We are losing species of birds, along with every other type of living creature, at a rate unprecedented in history. Dr. Stuart Pimm, world-renowned conservation biologist, summarized the severity of the situation in an 1998 interview with the American Museum of Natural History:

There are about 10,000 species of birds on the planet at the moment. If those species were going extinct at a geological rate, we ought to see one extinction about every 100 years. In other words, it ought to be, at best, a one-in-a-lifetime event. I have seen species that are now extinct — several of them — extinctions that I have known and hated. It’s not hard to go around the world and say good-bye to about one or two or three species per year. That very immediacy of those extinctions — of birds that we know very well — tells us that the current extinction crisis represents an extinction rate that must be at least 100 times what it ought to be.

It’s so easy to get caught up in the lament over loss of species that we sometimes forget that there are at least a few feathered friends as yet unmet. Just recently, in fact, a bird species has been added to the plus, rather than the minus, column, as reported by Birdlife International. Please welcome the Serendib Scops Owl.

The Serendib Scops-Owl (Otus thilohoffmanni) is a small, short-tailed scops-owl. This bird lacks apparent ear-tufts and has a weakly-defined facial disk. Small, rufous, and earless, the Serendib Scops Owl is quite unlike any other owl in Sri Lanka or anywhere else in the Indian subcontintent. Its closest relative is the Reddish Scops Owl (Otus rufescens) which ranges from Thailand to Indonesia. The Serendib joins 47 other species of the Otus genus, all members of the family Strigidae, which are commonly known as ‘typical owls’ as opposed to Tytonidae, or barn owls. Screech owls, sometimes given the genus Megascops, are also considered part of the Otus entourage. These owls can be found all over the world.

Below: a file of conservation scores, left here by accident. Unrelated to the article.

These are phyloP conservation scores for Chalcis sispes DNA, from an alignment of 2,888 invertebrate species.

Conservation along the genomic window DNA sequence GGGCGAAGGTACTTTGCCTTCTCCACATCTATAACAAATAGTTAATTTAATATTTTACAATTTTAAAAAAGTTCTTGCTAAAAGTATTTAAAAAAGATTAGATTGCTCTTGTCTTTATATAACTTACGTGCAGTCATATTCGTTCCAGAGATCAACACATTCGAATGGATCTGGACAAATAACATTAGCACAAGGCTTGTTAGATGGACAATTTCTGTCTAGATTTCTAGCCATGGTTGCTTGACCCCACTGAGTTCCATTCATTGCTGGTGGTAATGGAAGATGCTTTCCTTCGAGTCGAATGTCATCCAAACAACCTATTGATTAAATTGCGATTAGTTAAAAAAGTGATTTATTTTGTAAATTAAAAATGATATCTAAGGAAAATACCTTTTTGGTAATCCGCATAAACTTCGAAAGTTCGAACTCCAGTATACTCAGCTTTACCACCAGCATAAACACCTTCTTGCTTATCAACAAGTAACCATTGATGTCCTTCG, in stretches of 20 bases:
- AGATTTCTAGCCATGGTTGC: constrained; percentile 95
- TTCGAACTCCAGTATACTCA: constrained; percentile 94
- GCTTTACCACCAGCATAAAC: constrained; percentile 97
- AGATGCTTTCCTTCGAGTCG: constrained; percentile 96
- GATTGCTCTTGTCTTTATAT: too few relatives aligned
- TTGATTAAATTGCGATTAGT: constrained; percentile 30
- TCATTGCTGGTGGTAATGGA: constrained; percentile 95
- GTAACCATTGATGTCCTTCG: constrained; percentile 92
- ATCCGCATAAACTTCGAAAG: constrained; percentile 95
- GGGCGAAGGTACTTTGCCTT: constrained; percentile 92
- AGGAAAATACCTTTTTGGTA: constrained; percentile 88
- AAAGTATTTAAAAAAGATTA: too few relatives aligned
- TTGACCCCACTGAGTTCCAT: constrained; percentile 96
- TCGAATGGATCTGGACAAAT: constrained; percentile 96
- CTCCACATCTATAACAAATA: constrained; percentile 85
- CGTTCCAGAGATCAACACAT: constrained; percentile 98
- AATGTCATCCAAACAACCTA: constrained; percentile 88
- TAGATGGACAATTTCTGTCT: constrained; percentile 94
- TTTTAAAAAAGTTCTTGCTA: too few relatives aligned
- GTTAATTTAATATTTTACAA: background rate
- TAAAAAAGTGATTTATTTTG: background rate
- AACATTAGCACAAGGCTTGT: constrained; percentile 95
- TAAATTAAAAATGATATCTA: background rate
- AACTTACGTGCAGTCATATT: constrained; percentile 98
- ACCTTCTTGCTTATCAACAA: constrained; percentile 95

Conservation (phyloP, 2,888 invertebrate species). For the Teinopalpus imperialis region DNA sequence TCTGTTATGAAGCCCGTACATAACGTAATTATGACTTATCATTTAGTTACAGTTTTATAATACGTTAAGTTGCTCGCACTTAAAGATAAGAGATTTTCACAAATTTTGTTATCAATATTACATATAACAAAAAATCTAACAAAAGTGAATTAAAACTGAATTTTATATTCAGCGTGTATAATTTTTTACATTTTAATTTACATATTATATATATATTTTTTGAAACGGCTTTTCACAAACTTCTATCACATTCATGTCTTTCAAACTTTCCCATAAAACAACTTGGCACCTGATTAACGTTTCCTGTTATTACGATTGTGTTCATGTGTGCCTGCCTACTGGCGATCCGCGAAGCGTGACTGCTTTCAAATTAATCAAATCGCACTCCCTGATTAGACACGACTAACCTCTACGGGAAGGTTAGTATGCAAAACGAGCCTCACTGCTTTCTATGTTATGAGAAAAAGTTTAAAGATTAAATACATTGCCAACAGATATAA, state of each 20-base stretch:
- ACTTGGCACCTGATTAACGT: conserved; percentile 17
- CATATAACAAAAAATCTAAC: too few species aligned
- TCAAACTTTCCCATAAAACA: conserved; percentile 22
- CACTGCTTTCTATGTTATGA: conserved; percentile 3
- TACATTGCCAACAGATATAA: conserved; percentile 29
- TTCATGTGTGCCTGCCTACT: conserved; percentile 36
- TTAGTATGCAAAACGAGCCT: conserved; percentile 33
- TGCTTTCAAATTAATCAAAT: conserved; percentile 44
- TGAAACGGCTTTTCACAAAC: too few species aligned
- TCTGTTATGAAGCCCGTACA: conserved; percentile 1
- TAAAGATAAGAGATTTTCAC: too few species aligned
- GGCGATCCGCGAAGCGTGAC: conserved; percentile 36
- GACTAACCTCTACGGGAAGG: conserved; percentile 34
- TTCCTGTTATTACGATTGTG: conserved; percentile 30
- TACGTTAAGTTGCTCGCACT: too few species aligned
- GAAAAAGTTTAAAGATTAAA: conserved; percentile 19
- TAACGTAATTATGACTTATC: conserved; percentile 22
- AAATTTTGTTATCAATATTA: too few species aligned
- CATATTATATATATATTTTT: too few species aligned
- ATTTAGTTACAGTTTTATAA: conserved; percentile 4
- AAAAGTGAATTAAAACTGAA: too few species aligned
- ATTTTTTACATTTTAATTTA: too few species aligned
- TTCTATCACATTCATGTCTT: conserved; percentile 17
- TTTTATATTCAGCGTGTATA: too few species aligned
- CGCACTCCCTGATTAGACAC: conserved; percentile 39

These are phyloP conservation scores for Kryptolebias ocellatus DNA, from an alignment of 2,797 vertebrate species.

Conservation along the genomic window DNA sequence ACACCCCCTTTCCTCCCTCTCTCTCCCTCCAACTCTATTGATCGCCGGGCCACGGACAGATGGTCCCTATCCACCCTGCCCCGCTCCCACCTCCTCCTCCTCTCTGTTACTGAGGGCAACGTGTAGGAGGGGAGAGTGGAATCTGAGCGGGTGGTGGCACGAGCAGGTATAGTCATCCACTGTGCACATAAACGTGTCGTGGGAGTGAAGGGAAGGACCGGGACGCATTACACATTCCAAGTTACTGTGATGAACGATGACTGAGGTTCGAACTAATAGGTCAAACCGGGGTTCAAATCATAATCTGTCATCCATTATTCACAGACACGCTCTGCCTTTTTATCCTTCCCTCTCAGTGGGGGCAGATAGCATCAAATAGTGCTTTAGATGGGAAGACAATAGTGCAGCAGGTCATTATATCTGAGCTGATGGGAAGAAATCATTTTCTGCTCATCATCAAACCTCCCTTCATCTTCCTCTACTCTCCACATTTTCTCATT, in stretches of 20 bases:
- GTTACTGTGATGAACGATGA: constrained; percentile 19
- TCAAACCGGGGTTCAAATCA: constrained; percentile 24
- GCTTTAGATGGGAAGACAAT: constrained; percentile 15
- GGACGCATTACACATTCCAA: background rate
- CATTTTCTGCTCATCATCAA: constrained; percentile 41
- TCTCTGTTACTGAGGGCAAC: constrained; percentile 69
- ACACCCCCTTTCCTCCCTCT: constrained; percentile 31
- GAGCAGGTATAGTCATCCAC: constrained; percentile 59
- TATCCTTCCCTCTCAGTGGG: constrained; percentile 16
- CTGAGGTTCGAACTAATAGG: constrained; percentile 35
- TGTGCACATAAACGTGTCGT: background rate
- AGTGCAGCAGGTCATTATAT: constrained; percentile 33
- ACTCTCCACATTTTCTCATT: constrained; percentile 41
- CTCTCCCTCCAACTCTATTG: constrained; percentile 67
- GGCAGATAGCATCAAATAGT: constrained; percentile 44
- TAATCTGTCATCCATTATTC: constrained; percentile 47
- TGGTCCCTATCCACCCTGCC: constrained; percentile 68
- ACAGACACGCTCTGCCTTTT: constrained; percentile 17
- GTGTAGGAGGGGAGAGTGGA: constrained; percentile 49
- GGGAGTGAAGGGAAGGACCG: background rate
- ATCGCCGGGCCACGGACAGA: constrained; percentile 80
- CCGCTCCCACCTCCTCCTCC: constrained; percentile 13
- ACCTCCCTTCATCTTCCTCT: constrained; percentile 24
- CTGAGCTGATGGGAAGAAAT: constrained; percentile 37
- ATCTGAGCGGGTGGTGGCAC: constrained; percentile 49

More than fifty years ago, an authority on the matter stated, “It is most improbable that a bird entirely new to science could now exist in Ceylon.” How is it, then, that a new species could be discovered on the Resplendent Isle for the first time since 1868? Birders know that, in the field, ears come before eyes. Deepal H. Warakagoda, a bird watcher with a background in electronics, first heard the Serendib’s unfamiliar call in 1995. He was able to tape the vocalization at a number of opportunities, but didn’t spot his quarry until January of 2001. The next month, a photographer captured the very first photos of the serendipitous scops. True capture, via mist-net, occurred in August of that year. Now that the bird’s discovery has been published in the Bulletin of the British Ornithologist’s Club (Vol. 124, 2004) we can accept it as official.

The good news is that we have a new bird. The bad news is that it’s already endangered. The Serendib Scops Owl is only found in the government-protected lowland rainforests of the south-west quarter of Sri Lanka. Like so many species, it seems to require unbroken tracts of a certain size. As of January 2004, only 45 individuals have been counted. There may be more, but it is likely that the boundaries of its habitat exert a terminal cap on the owls’ potential population.

With luck, we will continue to discover brand new bird species faster than we lose them. But as fortune gives, it also takes away. Consider the poor Cozumel Thrasher, endemic to that resort island off the coast of Mexico. At one time, the thrasher population numbered about 10,000, but most of them apparently died in the wake of Hurricane Gilbert in 1988. Right now, their numbers have dwindled a bit; as far as anyone knows, there is only one Cozumel Thrasher left. So, don’t expect us to change the name of this site just yet.

Written by Mike
Mike is a leading authority in the field of standardized test preparation, but he's also a traveler who fully expects to see every bird in the world. Besides founding 10,000 Birds in 2003, Mike has also created a number of other entertaining but now extirpated nature blog resources, particularly the Nature Blog Network and I and the Bird.